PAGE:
Selective lithium extraction from geothermal brines of the Upper Rhine Graben and the North German Basin by sorption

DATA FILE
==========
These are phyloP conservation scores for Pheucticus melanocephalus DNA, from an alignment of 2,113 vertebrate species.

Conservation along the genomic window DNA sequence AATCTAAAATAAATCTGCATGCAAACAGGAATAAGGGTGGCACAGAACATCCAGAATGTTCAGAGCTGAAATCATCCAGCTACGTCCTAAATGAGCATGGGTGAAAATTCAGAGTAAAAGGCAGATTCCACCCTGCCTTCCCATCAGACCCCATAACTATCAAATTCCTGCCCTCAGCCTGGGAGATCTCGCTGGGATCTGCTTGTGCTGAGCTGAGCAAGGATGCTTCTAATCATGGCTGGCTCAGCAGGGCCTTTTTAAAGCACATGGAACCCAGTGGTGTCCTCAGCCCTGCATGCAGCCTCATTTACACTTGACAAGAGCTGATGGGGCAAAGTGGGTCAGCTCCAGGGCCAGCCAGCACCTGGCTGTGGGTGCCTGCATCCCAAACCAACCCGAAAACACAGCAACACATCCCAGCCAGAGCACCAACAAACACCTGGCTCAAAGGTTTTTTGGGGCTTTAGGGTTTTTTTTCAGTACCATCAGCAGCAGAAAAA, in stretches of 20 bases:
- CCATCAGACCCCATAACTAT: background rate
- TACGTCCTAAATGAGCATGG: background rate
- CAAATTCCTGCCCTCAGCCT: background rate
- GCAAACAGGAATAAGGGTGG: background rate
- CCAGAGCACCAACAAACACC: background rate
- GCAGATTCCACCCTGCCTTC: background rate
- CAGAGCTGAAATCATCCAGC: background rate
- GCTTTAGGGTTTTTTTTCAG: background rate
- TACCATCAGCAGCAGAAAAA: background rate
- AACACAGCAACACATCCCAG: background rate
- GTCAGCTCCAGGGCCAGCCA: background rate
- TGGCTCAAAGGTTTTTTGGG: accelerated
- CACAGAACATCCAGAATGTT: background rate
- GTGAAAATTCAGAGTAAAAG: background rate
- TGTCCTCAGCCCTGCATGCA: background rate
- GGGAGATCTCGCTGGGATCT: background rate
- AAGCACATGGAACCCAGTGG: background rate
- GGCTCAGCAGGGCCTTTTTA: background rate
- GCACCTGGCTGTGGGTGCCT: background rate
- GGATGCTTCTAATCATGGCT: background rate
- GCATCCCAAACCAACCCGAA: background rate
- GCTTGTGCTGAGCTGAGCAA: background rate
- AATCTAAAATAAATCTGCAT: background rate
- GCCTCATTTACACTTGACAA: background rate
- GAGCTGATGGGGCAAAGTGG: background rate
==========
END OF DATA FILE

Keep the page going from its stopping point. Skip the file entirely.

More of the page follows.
Lithium is an important compound in several industrial applications and is mostly found in lithium ion batteries (LIBs), ceramics and glass. In the course of the energy transition in Germany and the increasing demand for renewable energies and e-mobility, lithium consumption in LIBs has already increased by 34 % between the years 2015 and 2020. Conventional lithium deposits are hosted in pegmatites, sedimentary rocks and brines (i.e., salt lakes and salars) comprising 25 - 26 %, 8 % and 59 - 66% of the world’s Li resources, respectively. Geothermal brines in the Upper Rhine Graben and the North German Basin, Germany, comprise Li concentrations of up to 240 mg/L and resources of 2.7 Mt Li2CO3 representing potentially economically mineable Li deposits. The scope of our project is to extract Li from these high saline (i.e., TDS ~100 - 200 g/L) geothermal brines by sorption with new alternative sorbents. Therefore, we test different mineral sorbents and investigate the properties of the materials with respect to sorption capacity, kinetics, chemical stability, selectivity, structural effects of Li incorporation, and their applicability to geothermal brines. The analytical methods applied are XRF, XRD, SEM, DTA and ICP-OES. This research is part of the project UnLimited, which is funded by the German Federal Ministry for Economic Affairs and Energy (BMWi) and the Projektträger Jülich (PTJ) under Grant O3EE4023D.